THE LANDSCAPE INSTITUTE In-depth education in horticulture, design, stewardship and preservation. Enjoy courses à la carte or explore certificate programs.

Holly Hunt fabric. Pages 86–87: Bench from Pearson, pearsonco. com, with Chatelet and Etoile fabrics from Mokum, mokumtextiles.com; art by Melanie Millar, melaniemillar.com; headboard fabric by Pollack; pendant lights from Robert Abbey, robertabbey. biz; wall covering by Phillip Jeffries; vintage chair from Andrew Spindler Antiques, spindlerantiques. com, with Etoile fabric from Mokum; rug from Stark Carpet, starkcarpet.com; drinks table from BeeLine Home, bunnywilliamshome.com. Pages 88–89: Nomade sofa from Ligne Roset, ligne-roset-usa.com; Renzo cocktail table from

CERTIFICATE PROGR AMS AND COURSES INCLUDE

∙ Planting Design ∙ Landscape Design History

∙ Landscape Design ∙ Landscape Preservation PCE@THE-BAC .EDU

Evan Lewis, evanlewisinc.com; rug from Carini Lang, carinilang.com; wall covering by Phillip Jefferies; art by Lisa Nakivil, nankivil.com; Octavia headboard from Serena & Lily, serenaandlily. wall covering by Phillip Jeffries; Aurora lamp from Room & Board, roomandboard.com; art by Michael Massaia, michaelmassaia.com; desk chair from Mitchell Gold + Bob Williams, mgbwhome.com; Mechelon drapery fabric from Pindler & Pindler, pindler.com, with Grand Galon Athenee trim from Clarence House, clarencehouse.com.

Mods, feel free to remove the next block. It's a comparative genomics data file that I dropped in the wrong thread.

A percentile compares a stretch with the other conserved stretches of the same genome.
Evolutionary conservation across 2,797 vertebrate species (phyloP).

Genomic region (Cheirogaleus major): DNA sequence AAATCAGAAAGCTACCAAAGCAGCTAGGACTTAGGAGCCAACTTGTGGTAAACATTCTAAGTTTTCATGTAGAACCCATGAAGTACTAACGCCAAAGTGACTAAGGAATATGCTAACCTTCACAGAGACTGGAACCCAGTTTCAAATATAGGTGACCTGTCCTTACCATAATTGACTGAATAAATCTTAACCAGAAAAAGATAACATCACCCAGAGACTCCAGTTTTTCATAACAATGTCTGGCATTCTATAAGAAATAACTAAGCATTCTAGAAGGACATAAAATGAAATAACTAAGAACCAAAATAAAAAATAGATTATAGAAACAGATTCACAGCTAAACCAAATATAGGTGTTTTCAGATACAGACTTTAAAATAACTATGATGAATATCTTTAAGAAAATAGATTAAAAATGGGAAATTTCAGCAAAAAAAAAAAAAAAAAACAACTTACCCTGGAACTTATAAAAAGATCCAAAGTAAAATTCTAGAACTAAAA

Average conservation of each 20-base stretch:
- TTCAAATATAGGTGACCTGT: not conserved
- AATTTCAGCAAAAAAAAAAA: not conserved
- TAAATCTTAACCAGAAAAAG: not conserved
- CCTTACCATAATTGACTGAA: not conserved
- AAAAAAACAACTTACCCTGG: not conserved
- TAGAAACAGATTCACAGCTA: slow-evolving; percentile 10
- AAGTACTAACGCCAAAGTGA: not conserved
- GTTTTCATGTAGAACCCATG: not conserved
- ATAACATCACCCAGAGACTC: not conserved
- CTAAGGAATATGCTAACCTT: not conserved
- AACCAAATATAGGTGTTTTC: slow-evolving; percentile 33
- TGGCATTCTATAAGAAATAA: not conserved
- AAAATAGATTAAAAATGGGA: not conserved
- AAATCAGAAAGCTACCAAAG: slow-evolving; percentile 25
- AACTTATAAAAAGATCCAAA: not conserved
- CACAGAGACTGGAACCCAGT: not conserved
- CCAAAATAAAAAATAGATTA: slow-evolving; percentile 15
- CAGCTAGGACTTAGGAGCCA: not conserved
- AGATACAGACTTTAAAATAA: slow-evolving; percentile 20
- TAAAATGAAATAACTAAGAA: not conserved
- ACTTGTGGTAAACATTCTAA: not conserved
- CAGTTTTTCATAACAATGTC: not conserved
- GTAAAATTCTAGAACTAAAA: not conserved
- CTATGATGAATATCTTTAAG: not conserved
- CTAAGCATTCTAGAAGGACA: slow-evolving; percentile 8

W E S T P H A L E N P H OTO G R A P H Y

com; vintage nightstand from 1stdibs.com; Rivets

CINDERELLA STORY PAGES 90–97 Interior designer: Scott Bell, Theo & Isabella Design Group, Sudbury, Mass., (978) 443-7616, theoandisabella.com Builder: Peter Viano, Viano General Contractors, Holderness, N.H., (603) 707-9799 Page 91: Camelback sofa from Robert Allen, robertallendesign.com; antique inkwell and tray coffee table from Fallowfield Brown at M-Geough, m-geough.com; framed classical study from Lussier Lajoie Custom Framing, Boston, (617) 536-0069. Page 92: Dining room chandelier from Visual Comfort, visualcomfort.com; silk window treatment fabricated by Raymond Harris, raymondharrisltd. com; Georgian Brick wall color from Benjamin

I GNNI N I NGG SSI IMMPPLLEE, , EELLEEG GAAN NTT LLA AN ND D SS C CA AP H RO UGHOUT NEW ENGLAND DD EESESISG P EP E SSE ST TT HH RO D IGNIN G SIMPLE, ELEG AN T LA ND SCA ROUUGGHHOOUUTTNNE EWWE ENNGGL LAANNDD january–february 2014  New England Home 155

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Surroundings...

Because you want it to be beautiful.

Resources

Moore, bejaminmoore.com. Page 93: Electrified bell jar chandelier from Mohr & McPherson, mohr-mcpherson.com. Pages 94–95: Russian painting Peasants after the Harvest from Furn & Co., furnco.us; sconces from Patti Bros., pattibros.com; hutch from Bernhardt, bernhardt.com. Page 96: Fixtures by Kohler, kohler.com. Page 97: La Belle Campagne toile wall covering and curtain fabric from Waverly, waverly.com, bench from Kerry Joyce through The Martin Group, martingroupinc.com; bench in closet from MintonSpidell through M-Geough. YOURS, MINE, AND OURS PAGES 98–105 Interior designer:

Best Furniture on the North Shore

Phoebe Lovejoy Russell, Lovejoy Designs, Allston, Mass.,

Best interior design store in Marblehead